As four of us are graduating this year, I brought attention to my goal of arranging a piece for voice, and the others enthusiastically agreed. As of this June, we will be writing and performing our own piece together, outside of our required repertoire.

If I were to start the whole thing over again today, the one change I would make is that I would be more proactive from the start. Although I am very involved now and find it very rewarding, I spent, in my opinion, too long being hampered by my own fears. Not only did this delay my own successes, but it also might have changed the way the choir functioned earlier. This is a lesson I will carry with me through the rest of my life.

Choir changed the course of my life. It allowed me to realize my passion for music, and helped me understand that I wanted to pursue it, as well as imbuing a deeper appreciation for art on the whole. As a result of the skills and training I received at choir, I was accepted to multiple Music university programs. The long-term effects of our participation affect every single one of us choristers, and helped me learn that anything that I want in this life, I must go after it, and the only way anything comes to me is through hard work and dedication. It also illustrated more clearly to me than anything else ever has the value of cooperation, and what a varied and complex concept that is, and its full potential as a force for good in this world.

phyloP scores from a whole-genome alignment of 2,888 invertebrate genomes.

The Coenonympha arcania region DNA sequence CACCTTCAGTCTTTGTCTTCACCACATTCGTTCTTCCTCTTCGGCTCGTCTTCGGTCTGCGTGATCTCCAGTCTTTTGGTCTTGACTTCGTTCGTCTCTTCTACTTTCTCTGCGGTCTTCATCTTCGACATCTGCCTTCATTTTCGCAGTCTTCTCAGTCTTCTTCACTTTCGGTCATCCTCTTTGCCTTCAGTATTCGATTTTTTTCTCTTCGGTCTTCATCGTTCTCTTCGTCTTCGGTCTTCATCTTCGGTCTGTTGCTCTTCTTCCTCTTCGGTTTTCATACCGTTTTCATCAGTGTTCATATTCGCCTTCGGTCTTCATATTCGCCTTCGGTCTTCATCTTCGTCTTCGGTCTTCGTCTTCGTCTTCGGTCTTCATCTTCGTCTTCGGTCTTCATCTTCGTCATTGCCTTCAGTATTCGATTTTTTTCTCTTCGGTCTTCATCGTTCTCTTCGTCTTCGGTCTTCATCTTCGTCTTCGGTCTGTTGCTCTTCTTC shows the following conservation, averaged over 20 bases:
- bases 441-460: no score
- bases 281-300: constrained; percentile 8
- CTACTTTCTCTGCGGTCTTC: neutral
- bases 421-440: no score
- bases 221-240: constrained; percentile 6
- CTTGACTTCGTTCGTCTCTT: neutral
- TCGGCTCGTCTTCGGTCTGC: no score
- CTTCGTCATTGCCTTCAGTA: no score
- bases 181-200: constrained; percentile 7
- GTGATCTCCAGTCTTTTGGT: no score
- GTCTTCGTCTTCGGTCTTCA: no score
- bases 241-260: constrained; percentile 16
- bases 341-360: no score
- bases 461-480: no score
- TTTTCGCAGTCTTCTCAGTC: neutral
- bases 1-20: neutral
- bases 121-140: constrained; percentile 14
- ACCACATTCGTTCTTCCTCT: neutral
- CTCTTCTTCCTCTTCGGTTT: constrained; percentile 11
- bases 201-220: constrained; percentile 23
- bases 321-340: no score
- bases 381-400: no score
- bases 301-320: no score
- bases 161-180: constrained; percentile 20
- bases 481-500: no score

Supervisor Review:

Margaret has been an indispensable volunteer for our organization!

General Manager Shannon Charnock

416 762 0657 manager@youngvoicestoronto.com

Advertisements

Leave a Reply

Fill in your details below or click an icon to log in:

WordPress.com Logo

You are commenting using your WordPress.com account. Log Out / Change )

Twitter picture

You are commenting using your Twitter account. Log Out / Change )

Facebook photo

You are commenting using your Facebook account. Log Out / Change )

Google+ photo

You are commenting using your Google+ account. Log Out / Change )

Connecting to %s

Create a free website or blog at WordPress.com.

Up ↑

%d bloggers like this: